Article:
On the way back to the farm from my sister’s house, we caught the entirety of a rainbow over the homestead, protecting the property like a dome.
A weekend of rainbows, which also meant a weekend of raining.
Unfortunately, we were kept awake by a bat that wandered into the bedroom we were sleeping. It crept in through the closet, and woke us around midnight. It took ninety minutes for the two of us to get the damned thing back outside.
We took no photos of that.
Sunday, August 4, 2013: We woke with an idea for coffee, and managed to wander from Cassleman (to pick up Christine’s preferred breakfast) over to Alexandria, where we sat at the Dairy Queen and I made terrible jokes, seeing the sign next door at the Giant Tiger. My quip, “did you hear they killed the village chicken?” And then I pointed (see: below). Christine rolled her eyes. This seems very much the kind of joke my father would have made, somehow.
Although apparently a photograph of me was required as well. Dairy Queen, where I spent years coming home to get writing done. Years upon years upon years.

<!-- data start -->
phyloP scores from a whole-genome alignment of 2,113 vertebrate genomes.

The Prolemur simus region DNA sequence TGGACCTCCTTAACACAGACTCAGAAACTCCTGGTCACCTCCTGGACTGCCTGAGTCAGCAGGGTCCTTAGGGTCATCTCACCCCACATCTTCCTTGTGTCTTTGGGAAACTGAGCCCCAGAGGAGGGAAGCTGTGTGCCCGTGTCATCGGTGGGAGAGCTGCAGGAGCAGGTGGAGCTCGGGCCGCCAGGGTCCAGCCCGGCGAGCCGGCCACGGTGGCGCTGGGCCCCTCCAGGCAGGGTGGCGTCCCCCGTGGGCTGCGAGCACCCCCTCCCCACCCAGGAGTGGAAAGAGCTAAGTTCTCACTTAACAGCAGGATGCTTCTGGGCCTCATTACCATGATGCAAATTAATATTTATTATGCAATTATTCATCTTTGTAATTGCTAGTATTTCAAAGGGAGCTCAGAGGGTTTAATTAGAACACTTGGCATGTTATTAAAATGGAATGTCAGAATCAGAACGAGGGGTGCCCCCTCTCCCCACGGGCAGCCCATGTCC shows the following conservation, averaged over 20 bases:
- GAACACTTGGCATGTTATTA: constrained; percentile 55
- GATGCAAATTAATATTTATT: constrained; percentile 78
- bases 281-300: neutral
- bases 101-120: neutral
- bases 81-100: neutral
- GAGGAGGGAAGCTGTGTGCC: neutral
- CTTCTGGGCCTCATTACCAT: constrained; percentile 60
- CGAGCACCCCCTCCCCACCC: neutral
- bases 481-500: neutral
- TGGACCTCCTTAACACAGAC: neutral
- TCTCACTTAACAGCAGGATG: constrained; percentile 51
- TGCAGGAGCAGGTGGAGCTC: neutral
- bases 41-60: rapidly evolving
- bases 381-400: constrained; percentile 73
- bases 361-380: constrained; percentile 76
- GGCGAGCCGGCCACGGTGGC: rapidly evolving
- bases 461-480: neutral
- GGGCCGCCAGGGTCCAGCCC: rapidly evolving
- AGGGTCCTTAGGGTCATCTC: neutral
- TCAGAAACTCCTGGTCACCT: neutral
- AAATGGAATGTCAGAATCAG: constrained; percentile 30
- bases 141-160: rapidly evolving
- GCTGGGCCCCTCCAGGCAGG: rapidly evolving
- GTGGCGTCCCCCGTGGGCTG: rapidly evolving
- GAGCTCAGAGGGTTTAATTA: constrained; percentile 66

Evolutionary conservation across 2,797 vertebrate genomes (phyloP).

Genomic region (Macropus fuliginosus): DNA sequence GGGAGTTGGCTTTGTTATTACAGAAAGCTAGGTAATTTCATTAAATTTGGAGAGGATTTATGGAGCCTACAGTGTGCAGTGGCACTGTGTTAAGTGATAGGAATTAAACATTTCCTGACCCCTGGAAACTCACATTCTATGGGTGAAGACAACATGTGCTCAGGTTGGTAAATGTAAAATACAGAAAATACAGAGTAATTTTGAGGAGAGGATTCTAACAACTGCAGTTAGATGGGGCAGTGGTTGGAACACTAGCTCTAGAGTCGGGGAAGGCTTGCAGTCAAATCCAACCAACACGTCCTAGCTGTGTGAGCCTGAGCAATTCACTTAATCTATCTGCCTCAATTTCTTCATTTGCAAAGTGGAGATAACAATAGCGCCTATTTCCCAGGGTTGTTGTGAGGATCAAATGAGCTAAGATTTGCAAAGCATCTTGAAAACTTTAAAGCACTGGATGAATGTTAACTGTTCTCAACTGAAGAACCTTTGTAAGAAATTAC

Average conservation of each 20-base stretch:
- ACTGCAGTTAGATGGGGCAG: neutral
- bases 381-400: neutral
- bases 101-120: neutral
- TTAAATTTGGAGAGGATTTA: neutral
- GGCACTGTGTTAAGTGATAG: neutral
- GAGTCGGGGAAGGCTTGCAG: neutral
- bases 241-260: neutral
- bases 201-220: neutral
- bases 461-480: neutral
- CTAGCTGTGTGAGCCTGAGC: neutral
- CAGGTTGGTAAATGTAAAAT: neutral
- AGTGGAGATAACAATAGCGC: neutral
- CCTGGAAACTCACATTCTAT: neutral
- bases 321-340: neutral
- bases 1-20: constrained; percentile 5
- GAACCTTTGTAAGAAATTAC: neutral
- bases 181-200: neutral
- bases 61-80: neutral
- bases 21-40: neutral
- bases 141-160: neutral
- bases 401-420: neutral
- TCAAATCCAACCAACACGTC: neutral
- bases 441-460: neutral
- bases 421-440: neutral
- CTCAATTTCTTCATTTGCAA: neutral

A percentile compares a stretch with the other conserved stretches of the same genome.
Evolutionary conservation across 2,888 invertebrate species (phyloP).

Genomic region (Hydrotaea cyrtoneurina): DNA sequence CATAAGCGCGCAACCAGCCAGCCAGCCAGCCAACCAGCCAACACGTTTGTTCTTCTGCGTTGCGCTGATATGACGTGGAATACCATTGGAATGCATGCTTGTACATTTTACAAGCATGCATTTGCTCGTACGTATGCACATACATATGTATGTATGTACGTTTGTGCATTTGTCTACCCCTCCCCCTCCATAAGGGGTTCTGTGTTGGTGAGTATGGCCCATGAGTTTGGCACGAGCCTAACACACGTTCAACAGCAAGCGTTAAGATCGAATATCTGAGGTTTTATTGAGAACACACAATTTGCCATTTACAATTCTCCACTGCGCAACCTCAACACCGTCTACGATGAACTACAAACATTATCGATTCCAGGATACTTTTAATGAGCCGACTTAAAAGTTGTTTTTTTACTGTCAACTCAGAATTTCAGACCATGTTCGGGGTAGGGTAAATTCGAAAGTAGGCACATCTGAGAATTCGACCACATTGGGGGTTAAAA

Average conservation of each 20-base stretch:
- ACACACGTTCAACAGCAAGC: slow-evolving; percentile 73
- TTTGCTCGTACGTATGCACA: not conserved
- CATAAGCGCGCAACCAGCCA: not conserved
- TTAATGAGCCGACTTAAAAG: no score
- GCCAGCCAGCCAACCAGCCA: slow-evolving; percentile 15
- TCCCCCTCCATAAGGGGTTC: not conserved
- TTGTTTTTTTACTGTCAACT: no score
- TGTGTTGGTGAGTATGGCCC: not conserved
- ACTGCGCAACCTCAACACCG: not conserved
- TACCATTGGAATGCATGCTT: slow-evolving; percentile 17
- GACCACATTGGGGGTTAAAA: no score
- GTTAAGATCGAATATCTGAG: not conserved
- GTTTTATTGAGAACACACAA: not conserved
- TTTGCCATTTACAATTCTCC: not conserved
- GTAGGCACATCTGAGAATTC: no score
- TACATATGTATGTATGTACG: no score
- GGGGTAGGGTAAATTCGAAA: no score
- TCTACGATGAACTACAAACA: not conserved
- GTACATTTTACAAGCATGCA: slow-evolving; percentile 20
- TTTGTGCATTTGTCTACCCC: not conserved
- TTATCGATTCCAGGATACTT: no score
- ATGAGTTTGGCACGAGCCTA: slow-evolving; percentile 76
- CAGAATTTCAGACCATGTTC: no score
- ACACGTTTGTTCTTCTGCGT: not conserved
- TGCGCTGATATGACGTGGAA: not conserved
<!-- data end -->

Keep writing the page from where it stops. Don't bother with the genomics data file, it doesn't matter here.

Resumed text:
Eventually we wandered over to Williamstown, where we visited both the Sir John Johnson House and the Bethune-Thompson House. In this area, history simply abounds. Here is a portrait of Christine in front of the grounds, taken from the far end of the yard (the cannon, just beneath the flag, was said to have been used during the 1837 Rebellion).
I’ve shown numerous people over the years the Sir John Johnson House, and enjoy it in part for the fact that you can see the remnants of the grand estate it must have been, and that it currently houses not only the county archive for Glengarry, but is the local library as well. I like very much that it is not exclusively historical, but currently used. We snapped a number of pictures around the property, across the manicured lawns, the old mill wheel, and the old foundation of lost buildings.
In the furthest corner from the house, you could even see where the old mill once stood (the "You are here" helping situate the site of the former mill). The water barely says a single word.
Williamstown, with the oldest county fair in the country, as well as the nearby family cabin where poet Don McKay [see a post I wrote on him here] has written for years (and, for a number of years, his former partner Jan Zwicky as well). I still haven’t managed to figure out where it is.
There’s a North-West Company Museum in the village as well, but we didn’t make it over there, this time around. Historical sites in this area are near-impossible to make in a single day.
And Christine found a bench in the overgrown brush, where she sat for a minute or two.